2016 SDSU Writers’ Conference: Five Questions with Senior Editor Cara Bedick

Cara Bedick

Cara Bedick

If you’re a writer with a dream, get one step closer to being a writer with an agent. Learn how to hone your craft, your pitch, and your query, at the conference with a long history of launching careers.

The SDSU Writers’ Conference was among the first to pioneer 1:1 appointments with agents and editors, giving you unprecedented access to top-tier publishing professionals — many of whom interact with unpublished authors only through conferences.

The 32nd annual conference is Jan. 22-24, 2016 at the San Diego Marriott Mission Valley. Register now for three days that could change your writing life.

Meet Cara Bedick, a senior editor at William Morrow, at the 2016 conference:

1. What’s the best advice you can give to writers who are currently polishing their pitches and query letters in preparation for the upcoming SDSU Writers’ Conference?
Coco Chanel once said “Before you leave the house, look in the mirror and remove one accessory.” The same approach can be applied to material for a writers’ conference. Take a last look at your material and remove that one item that’s overselling it. For example, a line that compares your book to the latest bestseller in its category. Trust me: If it’s a comp title, I’ll know.

2. Can you share one of the best/worst opening lines from query letters you’ve received?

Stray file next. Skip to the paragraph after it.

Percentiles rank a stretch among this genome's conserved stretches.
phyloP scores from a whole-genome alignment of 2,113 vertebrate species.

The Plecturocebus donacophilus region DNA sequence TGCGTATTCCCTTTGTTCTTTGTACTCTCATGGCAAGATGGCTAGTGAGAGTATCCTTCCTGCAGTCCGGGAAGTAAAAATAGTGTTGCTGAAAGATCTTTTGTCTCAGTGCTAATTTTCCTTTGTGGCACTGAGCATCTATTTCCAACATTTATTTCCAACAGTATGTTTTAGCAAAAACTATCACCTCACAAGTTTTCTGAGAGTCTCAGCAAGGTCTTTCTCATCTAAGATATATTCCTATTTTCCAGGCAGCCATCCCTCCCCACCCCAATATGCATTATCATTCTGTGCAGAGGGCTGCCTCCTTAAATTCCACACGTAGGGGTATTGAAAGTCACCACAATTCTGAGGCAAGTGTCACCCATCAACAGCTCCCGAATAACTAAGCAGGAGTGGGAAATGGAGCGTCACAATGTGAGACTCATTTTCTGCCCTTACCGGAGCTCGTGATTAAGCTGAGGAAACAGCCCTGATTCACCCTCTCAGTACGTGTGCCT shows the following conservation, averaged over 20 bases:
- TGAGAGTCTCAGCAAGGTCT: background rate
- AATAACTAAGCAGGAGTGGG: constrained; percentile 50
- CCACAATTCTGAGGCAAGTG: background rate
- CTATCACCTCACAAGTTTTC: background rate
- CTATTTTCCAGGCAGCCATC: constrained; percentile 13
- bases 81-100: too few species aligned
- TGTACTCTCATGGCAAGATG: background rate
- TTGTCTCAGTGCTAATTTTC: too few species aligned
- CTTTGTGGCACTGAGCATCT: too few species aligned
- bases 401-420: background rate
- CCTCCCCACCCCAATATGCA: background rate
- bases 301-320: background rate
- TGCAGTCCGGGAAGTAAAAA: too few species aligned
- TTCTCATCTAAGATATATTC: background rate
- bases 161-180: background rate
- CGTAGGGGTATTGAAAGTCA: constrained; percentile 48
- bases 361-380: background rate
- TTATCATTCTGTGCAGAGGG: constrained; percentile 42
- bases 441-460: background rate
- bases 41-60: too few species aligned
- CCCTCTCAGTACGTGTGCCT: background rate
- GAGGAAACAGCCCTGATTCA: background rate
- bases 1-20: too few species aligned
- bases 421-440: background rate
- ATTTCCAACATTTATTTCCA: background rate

Good question! For nonfiction, it’s less that specific opening line and more the whole package. The general concept, the author’s approach to it, and their platform. But I did once have an agent call and say, “You don’t have a book like this and you need a book like this on your list.” She was right, and I acquired the book.  

3. What’s the first book that spoke to you as a young reader?
Since this is conference is affiliated with a college, I’m thinking back to those times. Adrian Nicole LeBlanc’s Random Family was an incredible portrait of a part of New York I didn’t know much about. Around that same time, I was introduced to Joan Didion via Slouching Towards Bethlehem. I’m sure that there are plenty of editors out there for whom it also inspired the search for the elusive collection of essays that becomes a classic.

4. If you had to choose only one, what’s your favorite book?
Too hard! Can’t do it!

5. What do you hope to find at the 32nd Annual SDSU Writers’ Conference?
A project that I know exactly what to do with. With the right writer-editor partnership, sometimes you just know.